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February 2005
Success Harmony Newsletter


Watching athletes at the top of their game is always exciting, inspiring, and fascinating. It also tends to be full of lessons related to success and failure. How do they respond to challenge and pressure? How do they deal with an unexpected turn of events? How can their lessons from the world of sports be turned into something all of us can use in the rest of our lives?

One such lesson still sticks with me from watching the 2004 Summer Olympics. Of course, there was the lesson of "practice as a team, don't just assume that having star individuals will be enough" from watching the US relay team run fast to nowhere as they couldn't figure out how to pass to one another. There were lessons of perseverance from a long-overdue Olympic win by the superb Moroccan long distance runner El Guerrouj who waited through multiple Olympic games to reach for his glory. But the one lesson that stuck with me the most was watching Kerri Walsh and Misty May, the US women's beach volleyball duo, right after their win. Both of these women quickly acknowledged their own happiness with how they played, but they immediately moved on to shower the other with praise. Although, by the accounts of many, Kerri Walsh was the star, she never behaved as anything other than one part of a strong team. She had nothing but words of recognition for Misty May. Vice versa, Misty May spent her on-camera time singing Kerri Walsh's praises.

In teamwork of any type, be it a marriage, a leader-follower relationship, or a team of coworkers, it is tempting to want to take credit and deflect the blame. About intimate relationships, we say that they are 50-50. Give and take. I give, you take. But what happens when I do nothing, waiting for you to do your half before I do mine, and you do nothing while you wait for me to do my half before you do yours? Nothing, other than there begins to be a lot of resentment. I complain about you, you complain about me, we're both busy being righteous and we begin to forget that there was a team that was supposed to be working together. What is the way out?

Step one is to take responsibility. Step two is to reward the other for the smallest try. When something goes wrong, I look at what I could do differently next time to get a different result. If the other person on my team is open to feedback about what they could do differently, we can talk about that, too - but only if and when I have shown my openness to taking responsibility myself.

When people on our team try, even if it is less than what we were hoping for, we need to reward. Jump up and down with joy, give a hug, give a chocolate bunny, quit nagging, promise a night at the movies. Whatever. Big or small, make sure your team member knows you appreciate their try, not just the final results they get. Funny enough, the more we appreciate and recognize others, the more others seem to want to do the same for us, too.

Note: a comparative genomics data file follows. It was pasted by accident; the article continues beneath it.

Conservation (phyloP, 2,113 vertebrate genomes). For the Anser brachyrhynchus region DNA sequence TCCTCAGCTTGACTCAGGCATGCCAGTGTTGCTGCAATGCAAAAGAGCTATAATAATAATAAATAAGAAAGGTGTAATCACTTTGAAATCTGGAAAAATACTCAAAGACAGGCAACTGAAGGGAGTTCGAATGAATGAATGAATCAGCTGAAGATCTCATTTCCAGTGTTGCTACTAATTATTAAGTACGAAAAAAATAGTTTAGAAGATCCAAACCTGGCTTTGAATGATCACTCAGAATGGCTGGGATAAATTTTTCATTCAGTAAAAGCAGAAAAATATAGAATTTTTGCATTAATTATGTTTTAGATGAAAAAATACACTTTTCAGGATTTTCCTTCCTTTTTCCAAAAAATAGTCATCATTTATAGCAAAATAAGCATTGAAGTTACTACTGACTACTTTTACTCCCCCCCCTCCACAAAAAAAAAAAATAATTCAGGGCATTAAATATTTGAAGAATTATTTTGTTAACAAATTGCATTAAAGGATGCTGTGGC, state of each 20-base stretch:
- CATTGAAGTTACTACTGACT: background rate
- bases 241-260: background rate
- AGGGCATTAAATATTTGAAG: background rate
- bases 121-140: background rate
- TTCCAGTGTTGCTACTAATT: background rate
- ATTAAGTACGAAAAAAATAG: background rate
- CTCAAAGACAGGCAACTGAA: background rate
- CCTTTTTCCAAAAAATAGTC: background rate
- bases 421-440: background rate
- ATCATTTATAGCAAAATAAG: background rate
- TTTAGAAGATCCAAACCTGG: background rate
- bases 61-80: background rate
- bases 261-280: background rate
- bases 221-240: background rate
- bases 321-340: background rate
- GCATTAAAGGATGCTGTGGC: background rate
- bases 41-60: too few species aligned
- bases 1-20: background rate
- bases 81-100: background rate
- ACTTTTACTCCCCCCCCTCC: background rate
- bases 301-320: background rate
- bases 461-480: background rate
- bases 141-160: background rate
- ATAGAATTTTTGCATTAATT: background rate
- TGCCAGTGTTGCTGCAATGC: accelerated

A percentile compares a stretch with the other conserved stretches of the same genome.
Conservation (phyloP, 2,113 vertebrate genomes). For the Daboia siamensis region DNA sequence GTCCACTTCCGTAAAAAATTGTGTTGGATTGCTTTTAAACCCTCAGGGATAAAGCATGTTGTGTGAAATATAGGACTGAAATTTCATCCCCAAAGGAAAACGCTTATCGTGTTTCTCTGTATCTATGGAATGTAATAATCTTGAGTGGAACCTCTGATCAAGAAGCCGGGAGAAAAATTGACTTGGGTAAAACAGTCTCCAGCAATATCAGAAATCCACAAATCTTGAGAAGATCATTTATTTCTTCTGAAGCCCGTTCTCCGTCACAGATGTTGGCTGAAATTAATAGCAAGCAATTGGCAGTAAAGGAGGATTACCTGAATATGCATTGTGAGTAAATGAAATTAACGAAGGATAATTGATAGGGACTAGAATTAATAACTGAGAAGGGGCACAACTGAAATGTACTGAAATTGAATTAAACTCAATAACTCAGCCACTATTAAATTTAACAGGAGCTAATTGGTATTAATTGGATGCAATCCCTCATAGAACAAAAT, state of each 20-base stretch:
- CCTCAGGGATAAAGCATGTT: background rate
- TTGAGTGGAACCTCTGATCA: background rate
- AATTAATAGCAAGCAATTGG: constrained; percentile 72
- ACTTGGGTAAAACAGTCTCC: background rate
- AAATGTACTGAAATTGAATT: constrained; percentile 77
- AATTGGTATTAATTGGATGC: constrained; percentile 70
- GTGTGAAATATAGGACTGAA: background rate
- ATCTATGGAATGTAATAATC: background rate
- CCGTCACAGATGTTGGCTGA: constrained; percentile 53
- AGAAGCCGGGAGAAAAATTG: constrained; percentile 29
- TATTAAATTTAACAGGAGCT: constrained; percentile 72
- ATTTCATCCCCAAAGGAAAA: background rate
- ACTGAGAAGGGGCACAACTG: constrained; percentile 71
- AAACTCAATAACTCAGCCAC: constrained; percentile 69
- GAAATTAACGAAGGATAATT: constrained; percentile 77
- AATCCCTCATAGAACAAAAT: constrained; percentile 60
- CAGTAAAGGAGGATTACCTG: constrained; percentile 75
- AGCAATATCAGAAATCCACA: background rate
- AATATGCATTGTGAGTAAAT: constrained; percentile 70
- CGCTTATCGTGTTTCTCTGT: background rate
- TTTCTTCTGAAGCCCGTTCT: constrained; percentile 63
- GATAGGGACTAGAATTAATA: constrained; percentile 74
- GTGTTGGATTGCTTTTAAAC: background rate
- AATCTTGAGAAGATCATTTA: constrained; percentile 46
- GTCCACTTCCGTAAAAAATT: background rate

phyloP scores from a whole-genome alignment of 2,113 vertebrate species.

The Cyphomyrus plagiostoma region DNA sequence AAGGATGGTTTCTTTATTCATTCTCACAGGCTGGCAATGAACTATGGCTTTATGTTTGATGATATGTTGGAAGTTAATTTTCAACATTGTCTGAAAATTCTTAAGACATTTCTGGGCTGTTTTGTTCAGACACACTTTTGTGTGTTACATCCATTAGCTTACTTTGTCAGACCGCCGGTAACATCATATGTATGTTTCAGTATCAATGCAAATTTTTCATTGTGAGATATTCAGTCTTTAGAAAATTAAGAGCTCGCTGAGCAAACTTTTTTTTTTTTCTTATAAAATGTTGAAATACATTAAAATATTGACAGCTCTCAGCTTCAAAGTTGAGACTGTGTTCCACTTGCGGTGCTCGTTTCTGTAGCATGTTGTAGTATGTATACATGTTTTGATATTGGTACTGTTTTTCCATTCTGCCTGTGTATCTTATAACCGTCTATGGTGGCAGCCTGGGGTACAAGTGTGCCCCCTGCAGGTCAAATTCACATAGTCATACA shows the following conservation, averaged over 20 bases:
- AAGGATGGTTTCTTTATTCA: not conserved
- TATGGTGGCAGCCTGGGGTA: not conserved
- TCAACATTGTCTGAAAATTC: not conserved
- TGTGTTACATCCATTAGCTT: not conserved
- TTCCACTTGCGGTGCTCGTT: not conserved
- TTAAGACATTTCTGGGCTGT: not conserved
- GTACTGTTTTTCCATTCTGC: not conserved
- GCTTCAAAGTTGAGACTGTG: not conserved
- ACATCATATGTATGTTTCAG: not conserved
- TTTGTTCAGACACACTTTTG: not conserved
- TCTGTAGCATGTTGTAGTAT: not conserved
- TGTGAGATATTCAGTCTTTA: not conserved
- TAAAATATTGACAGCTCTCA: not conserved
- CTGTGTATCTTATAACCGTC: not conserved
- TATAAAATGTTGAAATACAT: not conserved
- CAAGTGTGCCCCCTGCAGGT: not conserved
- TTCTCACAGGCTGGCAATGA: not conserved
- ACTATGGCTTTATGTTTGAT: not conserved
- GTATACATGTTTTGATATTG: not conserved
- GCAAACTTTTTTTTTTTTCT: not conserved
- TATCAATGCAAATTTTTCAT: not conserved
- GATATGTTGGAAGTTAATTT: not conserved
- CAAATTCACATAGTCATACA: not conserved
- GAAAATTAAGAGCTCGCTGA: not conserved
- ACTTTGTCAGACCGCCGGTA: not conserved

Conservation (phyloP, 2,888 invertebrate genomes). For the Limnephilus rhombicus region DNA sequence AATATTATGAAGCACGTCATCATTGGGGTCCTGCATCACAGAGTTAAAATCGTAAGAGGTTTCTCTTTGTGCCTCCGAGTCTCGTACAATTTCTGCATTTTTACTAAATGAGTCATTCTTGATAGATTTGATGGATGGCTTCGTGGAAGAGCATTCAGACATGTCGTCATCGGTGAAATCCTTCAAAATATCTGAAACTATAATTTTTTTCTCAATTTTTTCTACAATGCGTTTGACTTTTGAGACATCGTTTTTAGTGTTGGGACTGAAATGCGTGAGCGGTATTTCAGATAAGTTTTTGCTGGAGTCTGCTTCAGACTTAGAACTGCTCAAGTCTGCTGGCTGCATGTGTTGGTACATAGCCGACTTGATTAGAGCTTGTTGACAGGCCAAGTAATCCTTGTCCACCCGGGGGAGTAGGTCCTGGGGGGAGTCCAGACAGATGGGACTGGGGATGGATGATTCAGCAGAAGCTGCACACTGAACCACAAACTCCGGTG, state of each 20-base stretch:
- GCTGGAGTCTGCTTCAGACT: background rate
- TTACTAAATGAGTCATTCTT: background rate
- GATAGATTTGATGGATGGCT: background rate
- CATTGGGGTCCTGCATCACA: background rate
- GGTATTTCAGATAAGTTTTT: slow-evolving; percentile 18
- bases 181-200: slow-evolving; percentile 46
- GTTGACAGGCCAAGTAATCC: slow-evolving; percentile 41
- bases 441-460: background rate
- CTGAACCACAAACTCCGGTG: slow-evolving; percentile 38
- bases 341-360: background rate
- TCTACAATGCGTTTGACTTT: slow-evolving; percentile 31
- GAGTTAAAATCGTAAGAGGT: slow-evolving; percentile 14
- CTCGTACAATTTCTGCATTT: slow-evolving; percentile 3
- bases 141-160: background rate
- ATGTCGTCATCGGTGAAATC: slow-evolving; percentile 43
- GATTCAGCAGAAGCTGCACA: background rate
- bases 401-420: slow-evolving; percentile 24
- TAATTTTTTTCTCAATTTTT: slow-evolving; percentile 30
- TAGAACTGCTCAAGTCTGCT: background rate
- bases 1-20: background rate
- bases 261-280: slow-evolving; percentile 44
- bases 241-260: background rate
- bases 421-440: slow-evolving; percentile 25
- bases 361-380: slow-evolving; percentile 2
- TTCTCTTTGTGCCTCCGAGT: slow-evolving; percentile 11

This ability to take responsibility for when things don't work and the ability to recognize others on the team seem to me to be a major determinant of success in life and business. At one point, I had the good fortune of interviewing a number of highly successful business women. Some of these women were in top executive positions in Fortune 500 companies. All of them were happily married and had children. There were a few patterns that these women had in common. One of the striking similarities among them was how they recognized the people in their lives, whether we spoke about their husbands, people reporting to them or people they reported to. I heard very little of, "well, if it hadn't been for this jerk, I would have been much further along." I heard much of, "wow, am I ever so lucky. This person did this for me, that other person had given me a hand when I needed it, and my husband challenges me but is my greatest supporter." With each and every interview, I wondered how much luck these women really had and how much of their "luck" was simply a product of their making it very easy and pleasant for people to want to show them the way up.

How are you in your own interactions with the people on your "team"? Your spouse, children, parents, coworkers, boss, the people who bag your groceries so that you can get home sooner? When results are less than you want them to be, do you take a look at what you can take away from the experience and do better next time, or do you immediately go to blame the other people on your team? When something goes well, do you say, "hey, ain't I great?" or do you share the limelight? I would only hope that the image of Kerri Walsh and Misty May sharing the Olympic gold so happily will encourage both me and you to remember to pass on less of the blame and more of the praise.

Happy praising, sunshine and smiles,


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© 2002 Pavla Michaela Polcarova, CPR Coaching Services, Vancouver, BC, Canada